Thus do lefties satisfy their need to admire tradition and obtain the joy that conservatism brings, without suffering the awful fate of having to be labelled ‘conservative.’
Add to these three, the zero sum fallacy view of the economy, the inability to understand the distinction between speech and deed or between ought and is and you have a good summary of the neuroses and intellectual bigotries of many leftists.
– Peter from Oz
This is a comment I saw on Sp!ked that I thought was right on the money (reproduced with a few typos corrected).
We are trying out a plug-in that lets people edit their comments on Samizdata for five minutes after posting them… no more eye watering typos, right? This is just an experiment to see if this causes anything else to break.
Liberty, Guns, Beer & Totty.
The desired end-state
Finally it all makes perfect sense.
Hurrah! The struggle for the leadership of the Nationalsozialistische Britisch Arbeiterpartei has been won by Jeremy Corbyn, and the re-branding as the Party of anti-Semitic conspiracy theorists is now complete! I look forward to reading of this momentous moment in the Great Leader’s memoirs, which I assume will be titled “My Struggle”. Our friends from Hamas and Hezbollah are thought to be very happy with this outcome, as well they should.
But what is that sound I hear off in the distance? Gunfire? Has the revolution started already? Ah, no, it is the pop of champagne corks coming from 4 Matthew Parker Street in London!
Update: strangely not everyone is happy 😉
I just heard, on the telly, the leader of the Lib Dems repeat his support for a return by Britain to the EU. Other Lib Dems on the same show are echoing him. The Empire Loyalists of our time. They’ll attract a small lump of enthusiasts, who will spend the rest of their lives insisting that they were right to oppose Brexit. And everyone else will watch and say: so what? Even most of those who voted Remain themselves. Regret is not a policy.
– Brian Micklethwait
This was too perfect not to warrant a little post of its own.
Let’s be clear: No deal is better than a bad deal.
– Richard Tice, discussing Brexit.
Douglas Carswell makes some excellent points about the perils of any post-Brexit trade agreements with the EU:
So let’s spell it out. Access to the single market means being able to trade with single-market countries. Membership means being bound by single-market rules.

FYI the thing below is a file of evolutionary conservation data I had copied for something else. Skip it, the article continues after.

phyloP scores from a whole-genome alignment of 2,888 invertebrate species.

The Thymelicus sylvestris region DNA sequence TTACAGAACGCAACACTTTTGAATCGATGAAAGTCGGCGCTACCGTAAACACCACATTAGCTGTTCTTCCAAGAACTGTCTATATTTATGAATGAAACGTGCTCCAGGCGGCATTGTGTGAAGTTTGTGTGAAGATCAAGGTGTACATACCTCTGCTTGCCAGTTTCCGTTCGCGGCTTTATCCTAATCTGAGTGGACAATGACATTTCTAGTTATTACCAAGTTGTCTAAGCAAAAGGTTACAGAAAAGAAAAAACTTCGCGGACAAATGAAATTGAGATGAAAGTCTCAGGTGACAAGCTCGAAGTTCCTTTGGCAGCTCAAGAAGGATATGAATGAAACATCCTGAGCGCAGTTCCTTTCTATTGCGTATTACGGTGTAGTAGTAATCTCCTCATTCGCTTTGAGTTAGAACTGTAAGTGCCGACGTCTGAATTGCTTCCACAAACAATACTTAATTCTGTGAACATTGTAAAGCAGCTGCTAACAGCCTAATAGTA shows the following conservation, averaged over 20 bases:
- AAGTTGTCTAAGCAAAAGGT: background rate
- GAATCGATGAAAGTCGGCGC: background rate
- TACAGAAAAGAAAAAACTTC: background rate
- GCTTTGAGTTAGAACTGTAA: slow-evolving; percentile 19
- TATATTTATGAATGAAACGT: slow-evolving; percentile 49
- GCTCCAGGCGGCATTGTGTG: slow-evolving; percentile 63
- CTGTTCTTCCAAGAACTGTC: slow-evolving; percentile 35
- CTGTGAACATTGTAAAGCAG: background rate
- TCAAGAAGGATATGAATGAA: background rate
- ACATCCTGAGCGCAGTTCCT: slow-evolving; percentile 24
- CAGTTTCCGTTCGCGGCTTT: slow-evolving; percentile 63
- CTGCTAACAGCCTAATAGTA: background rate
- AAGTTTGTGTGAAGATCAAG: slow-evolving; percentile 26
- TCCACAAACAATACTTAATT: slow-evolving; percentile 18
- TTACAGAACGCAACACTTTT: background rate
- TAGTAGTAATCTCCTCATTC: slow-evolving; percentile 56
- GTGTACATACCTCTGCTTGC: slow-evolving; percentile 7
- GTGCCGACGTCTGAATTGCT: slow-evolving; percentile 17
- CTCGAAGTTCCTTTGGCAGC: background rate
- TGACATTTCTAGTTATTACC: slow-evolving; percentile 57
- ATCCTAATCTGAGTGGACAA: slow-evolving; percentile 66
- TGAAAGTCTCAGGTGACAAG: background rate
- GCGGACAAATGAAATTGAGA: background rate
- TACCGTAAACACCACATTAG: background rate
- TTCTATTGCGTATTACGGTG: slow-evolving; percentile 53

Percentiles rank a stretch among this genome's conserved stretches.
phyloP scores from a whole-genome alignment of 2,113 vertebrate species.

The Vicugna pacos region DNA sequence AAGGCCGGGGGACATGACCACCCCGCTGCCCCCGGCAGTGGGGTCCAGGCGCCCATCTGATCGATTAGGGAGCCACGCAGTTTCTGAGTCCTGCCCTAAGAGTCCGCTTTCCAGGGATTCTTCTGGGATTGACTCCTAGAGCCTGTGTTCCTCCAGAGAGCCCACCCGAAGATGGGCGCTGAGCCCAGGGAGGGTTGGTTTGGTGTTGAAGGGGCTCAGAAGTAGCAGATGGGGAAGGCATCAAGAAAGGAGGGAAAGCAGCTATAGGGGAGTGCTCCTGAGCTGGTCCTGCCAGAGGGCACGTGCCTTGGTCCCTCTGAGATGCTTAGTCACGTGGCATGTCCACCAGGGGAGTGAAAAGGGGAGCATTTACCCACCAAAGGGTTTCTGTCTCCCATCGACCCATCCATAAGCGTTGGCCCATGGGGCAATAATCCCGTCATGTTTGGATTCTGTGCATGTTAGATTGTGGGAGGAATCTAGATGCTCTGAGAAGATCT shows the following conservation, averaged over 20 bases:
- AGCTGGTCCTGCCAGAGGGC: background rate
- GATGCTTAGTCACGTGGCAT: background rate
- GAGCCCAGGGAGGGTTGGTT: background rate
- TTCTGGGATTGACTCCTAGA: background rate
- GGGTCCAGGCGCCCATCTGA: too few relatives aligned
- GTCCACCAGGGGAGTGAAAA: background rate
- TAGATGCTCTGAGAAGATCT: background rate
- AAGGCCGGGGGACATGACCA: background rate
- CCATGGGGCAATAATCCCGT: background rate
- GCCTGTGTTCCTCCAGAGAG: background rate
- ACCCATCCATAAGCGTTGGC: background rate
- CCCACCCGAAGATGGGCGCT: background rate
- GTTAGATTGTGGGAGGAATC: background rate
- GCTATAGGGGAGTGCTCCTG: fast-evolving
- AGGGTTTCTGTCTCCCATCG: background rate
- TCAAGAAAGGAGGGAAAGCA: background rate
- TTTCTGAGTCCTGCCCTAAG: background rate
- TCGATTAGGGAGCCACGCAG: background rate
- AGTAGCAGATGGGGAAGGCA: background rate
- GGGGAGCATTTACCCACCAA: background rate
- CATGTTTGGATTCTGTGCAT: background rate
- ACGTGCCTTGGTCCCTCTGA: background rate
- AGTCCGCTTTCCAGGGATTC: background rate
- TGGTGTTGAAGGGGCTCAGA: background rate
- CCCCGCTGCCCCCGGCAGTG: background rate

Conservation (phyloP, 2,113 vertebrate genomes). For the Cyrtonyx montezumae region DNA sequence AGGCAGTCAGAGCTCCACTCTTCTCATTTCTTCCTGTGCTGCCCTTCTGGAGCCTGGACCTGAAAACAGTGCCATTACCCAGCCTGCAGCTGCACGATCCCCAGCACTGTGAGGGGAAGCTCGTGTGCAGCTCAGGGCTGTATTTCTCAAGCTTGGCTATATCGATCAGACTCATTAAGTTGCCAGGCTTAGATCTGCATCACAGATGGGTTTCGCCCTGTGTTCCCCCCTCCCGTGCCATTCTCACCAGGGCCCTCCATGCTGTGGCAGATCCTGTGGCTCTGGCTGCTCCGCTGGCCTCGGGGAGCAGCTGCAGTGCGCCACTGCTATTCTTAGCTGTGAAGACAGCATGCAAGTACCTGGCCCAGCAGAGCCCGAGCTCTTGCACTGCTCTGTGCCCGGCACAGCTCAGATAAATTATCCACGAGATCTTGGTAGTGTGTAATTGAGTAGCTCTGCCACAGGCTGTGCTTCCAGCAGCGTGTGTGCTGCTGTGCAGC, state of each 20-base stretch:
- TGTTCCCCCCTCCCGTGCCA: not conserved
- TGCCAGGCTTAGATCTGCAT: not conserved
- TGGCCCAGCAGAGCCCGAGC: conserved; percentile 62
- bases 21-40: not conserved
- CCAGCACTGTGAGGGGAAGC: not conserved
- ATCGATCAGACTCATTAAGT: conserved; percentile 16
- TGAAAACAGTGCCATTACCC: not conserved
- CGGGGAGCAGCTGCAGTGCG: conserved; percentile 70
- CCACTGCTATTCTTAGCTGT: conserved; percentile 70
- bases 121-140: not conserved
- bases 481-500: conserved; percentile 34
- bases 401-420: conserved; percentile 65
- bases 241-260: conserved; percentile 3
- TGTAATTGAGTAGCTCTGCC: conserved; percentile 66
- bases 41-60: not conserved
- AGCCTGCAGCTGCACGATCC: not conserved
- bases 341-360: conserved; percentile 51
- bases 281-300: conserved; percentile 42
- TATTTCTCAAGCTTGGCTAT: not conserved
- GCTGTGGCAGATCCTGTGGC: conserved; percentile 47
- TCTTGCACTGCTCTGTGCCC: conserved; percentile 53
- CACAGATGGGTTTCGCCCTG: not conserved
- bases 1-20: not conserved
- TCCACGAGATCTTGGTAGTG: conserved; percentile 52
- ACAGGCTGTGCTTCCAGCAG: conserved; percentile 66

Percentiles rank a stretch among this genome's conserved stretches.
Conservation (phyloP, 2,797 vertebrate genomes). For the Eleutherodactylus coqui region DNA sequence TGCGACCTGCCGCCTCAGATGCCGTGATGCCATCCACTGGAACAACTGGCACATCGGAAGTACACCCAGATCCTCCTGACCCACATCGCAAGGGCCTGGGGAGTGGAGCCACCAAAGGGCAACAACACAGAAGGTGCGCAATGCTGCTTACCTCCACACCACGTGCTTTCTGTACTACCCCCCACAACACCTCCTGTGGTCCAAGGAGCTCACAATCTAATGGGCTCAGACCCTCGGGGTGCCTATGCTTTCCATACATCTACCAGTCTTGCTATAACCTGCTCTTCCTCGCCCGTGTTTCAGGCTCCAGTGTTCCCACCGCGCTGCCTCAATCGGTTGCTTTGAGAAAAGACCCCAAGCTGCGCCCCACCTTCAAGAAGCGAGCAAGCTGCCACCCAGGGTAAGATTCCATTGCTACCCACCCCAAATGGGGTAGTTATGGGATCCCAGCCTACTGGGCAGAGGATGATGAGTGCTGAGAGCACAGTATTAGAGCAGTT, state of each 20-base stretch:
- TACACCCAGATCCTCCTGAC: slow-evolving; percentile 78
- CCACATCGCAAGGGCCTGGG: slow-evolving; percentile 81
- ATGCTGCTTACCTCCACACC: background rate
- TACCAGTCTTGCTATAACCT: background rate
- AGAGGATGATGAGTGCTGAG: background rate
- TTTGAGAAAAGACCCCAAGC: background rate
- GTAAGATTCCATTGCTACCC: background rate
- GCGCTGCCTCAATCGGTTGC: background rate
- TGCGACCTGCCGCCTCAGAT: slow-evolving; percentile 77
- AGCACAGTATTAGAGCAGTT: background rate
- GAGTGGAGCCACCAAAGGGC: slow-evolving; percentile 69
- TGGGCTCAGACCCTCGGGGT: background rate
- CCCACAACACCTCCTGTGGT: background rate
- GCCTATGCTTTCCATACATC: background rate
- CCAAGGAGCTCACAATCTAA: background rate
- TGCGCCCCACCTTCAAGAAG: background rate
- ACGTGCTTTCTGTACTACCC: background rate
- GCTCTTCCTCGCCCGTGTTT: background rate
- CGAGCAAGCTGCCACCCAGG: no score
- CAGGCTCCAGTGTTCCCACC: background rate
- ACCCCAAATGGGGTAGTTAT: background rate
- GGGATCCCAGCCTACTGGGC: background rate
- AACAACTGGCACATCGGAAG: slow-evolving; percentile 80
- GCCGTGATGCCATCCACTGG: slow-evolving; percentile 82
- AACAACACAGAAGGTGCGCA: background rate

Why is this difference so important?
Because access is consistent with the vote to leave the EU. Membership isn’t.
Access clearly doesn’t require membership. Countries around the world trade with the single market. Many do so freely, with no tariff barriers, via bilateral free-trade agreements. Britain can do the same. We don’t need to be part of the single market to trade freely with it.
In fact, we will have freer trade once we leave the single market. Because the single market doesn’t enable commerce, but rather restricts it.
The single market is a permission-based system. It stops suppliers from selling things people want to buy unless they conform to standards set by bureaucrats in Brussels. Rather than remove trade barriers, the single market creates them. Not between countries, but between producers and consumers.
The effect is to limit competition. Big corporations with expensive lobbyists rig the rules to shut out disruptive innovation from upstart rivals. Economic progress is impeded.
Indeed, and as Peter Lilly wrote not all that long ago:
How important are trade deals? As a former trade minister it pains me to admit – their importance is grossly exaggerated. Countries succeed, with or without trade deals, if they produce goods and services other countries want. Thanks to the Uruguay Round, tariffs between developed countries now average low single figures – small beer compared with recent movements in exchange rates. So the most worthwhile trade agreements are with fast growing developing countries which still have high tariffs.
Quite so. The sooner we are out of the EU the better.